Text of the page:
Flight modes/menus like "Heli" "3D/Acro" "Sailplane"
Mixing, "V" Tail, Heli, assignable mixes
Sub Trims or Digital Trims
Timers
Yes, this sounds like a lot of stuff you don't need now, but if you stay with R/C, you will! A radio with these features will cost about $200 or more. Virtually all the accessories like servos, receivers, gyros and speed controllers are interchangable (with a couple of exceptions, like Spektrum receivers) so your main choice is the transmitter and brand.
If you go to a hobby shop or flying site, take a look at what folks are using and ask questions; Do your research and you should be OK!
Good Luck,
Ron

Leo L
02-23-2007, 01:08 PM
Hi Backdraft,
Welcome to R/C flying. I presume that you have already decided to go with ARF (almost ready to fly), PNP (plug and play), or kit planes, all of which require you to furnish the radio, as opposed to RTF, which come complete, including the radio. I usually recommend beginners to start with an RTF, because it significantly reduces the number of variables that need to be attended to, allowing the new flyer to concentrate on learning how to fly, instead of learning how to troubleshoot a plane at the same time as learning how to fly.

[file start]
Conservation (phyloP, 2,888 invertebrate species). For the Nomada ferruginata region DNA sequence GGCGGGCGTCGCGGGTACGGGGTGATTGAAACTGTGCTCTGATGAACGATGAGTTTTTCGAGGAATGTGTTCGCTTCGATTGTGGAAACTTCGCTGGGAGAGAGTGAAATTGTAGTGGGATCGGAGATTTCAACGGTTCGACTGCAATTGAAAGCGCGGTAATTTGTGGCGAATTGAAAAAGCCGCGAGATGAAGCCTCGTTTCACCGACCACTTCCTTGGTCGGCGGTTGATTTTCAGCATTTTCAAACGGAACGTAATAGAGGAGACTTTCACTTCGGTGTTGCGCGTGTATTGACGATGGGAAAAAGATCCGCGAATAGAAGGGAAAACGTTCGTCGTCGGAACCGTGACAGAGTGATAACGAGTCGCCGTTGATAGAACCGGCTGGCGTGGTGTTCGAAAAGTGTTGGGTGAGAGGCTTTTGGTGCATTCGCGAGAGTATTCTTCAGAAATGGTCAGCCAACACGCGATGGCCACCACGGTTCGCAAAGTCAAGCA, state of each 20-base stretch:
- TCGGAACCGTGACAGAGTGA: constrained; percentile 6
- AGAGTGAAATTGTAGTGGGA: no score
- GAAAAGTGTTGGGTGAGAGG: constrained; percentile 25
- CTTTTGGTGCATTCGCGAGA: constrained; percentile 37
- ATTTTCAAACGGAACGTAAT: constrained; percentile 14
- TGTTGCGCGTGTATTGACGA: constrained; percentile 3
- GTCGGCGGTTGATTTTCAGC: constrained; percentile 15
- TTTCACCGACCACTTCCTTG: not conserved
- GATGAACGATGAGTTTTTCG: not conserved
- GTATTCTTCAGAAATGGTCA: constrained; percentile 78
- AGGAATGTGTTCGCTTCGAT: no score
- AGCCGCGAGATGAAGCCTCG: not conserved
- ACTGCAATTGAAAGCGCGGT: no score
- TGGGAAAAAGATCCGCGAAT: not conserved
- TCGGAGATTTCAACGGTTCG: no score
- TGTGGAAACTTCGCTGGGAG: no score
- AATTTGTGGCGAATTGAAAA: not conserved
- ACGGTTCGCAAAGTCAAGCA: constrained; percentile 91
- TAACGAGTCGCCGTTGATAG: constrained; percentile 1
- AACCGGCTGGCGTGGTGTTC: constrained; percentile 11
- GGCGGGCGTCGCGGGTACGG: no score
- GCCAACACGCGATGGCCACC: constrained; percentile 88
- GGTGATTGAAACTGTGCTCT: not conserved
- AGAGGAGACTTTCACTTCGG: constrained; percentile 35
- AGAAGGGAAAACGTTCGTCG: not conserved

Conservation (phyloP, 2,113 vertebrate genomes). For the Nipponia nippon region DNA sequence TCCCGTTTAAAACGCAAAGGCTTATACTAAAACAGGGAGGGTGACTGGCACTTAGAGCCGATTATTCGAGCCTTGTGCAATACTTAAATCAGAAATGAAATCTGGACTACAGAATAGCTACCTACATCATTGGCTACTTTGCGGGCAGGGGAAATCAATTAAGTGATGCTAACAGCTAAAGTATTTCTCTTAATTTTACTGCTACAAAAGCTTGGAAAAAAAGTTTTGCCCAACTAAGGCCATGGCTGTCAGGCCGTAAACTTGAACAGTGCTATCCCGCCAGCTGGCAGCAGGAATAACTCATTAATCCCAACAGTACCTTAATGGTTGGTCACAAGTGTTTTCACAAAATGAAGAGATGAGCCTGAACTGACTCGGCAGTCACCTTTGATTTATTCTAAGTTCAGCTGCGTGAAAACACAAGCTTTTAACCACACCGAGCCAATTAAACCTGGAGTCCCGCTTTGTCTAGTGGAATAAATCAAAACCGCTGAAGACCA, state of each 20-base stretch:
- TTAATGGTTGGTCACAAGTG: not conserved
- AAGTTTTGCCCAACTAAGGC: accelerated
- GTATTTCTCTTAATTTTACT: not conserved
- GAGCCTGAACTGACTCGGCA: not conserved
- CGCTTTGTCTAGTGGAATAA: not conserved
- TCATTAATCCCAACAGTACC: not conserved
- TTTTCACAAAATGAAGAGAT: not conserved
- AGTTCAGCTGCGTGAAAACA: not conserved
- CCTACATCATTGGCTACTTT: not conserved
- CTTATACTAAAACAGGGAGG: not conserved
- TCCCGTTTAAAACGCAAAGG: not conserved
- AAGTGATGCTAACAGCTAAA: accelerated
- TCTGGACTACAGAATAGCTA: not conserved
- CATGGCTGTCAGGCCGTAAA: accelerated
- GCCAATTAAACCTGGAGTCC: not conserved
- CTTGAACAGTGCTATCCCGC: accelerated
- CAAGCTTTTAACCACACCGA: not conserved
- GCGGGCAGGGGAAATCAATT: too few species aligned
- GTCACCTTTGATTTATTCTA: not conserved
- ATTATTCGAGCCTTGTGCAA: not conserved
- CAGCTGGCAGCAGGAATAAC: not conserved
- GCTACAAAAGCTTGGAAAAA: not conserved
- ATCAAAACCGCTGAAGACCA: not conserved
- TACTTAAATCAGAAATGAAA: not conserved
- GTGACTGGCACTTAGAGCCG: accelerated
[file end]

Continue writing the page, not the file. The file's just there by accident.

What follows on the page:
Assuming that is your decission, there are two ways you can go: a full function system that will last you for years, but is a considerable investment, or a basic system that you will probably outgrow in a few years, but will save you a lot of money at this time, allowing you some excess funds for the inevitable replacement and repair parts that you will be needing as you learn to fly. The two other responders gave you very good information regarding top of the line equipment. If you decide to go for the basic system, consider getting the "replacement" transmitter and receiver for the ParkZone Typhoon. The transmitter is a 5-channel unit that costs around $30. The receiver costs around $26. They won't give you all of the frills of the computer systems, but they will get you flying, with reliable equipment, at a very low cost.

backdraft310
03-09-2007, 11:44 AM
thanks for the info on this post sorry i did not reply very fast to all your replys been a bit crazy here. Im still shoping for a radio any comments;s on this one i think this is what i will go with